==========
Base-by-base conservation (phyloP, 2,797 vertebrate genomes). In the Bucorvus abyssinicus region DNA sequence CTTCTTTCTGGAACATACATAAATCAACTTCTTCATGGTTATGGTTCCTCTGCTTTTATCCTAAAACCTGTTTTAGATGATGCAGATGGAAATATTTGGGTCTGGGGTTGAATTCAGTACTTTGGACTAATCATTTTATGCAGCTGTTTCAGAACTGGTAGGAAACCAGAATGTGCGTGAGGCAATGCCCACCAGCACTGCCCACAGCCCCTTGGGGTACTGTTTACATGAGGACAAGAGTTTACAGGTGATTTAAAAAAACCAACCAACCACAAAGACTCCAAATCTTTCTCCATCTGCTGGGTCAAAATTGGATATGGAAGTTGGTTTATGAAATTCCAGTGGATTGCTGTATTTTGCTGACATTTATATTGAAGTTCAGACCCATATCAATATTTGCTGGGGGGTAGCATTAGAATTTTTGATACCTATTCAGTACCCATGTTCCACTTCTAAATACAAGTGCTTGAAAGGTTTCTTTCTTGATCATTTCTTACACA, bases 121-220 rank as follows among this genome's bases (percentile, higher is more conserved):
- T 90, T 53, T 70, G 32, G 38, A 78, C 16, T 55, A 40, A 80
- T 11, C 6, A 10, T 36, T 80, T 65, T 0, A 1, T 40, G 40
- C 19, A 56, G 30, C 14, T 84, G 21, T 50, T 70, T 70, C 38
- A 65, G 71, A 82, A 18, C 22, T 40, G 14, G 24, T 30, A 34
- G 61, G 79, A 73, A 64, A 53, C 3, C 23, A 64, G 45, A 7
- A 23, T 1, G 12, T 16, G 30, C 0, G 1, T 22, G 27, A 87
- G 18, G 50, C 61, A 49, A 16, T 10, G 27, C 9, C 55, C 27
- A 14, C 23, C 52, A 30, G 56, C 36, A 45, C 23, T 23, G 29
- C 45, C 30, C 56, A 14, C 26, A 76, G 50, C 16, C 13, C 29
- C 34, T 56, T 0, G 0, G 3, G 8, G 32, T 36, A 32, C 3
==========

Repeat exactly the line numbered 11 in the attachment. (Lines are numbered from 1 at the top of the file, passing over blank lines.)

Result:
- C 34, T 56, T 0, G 0, G 3, G 8, G 32, T 36, A 32, C 3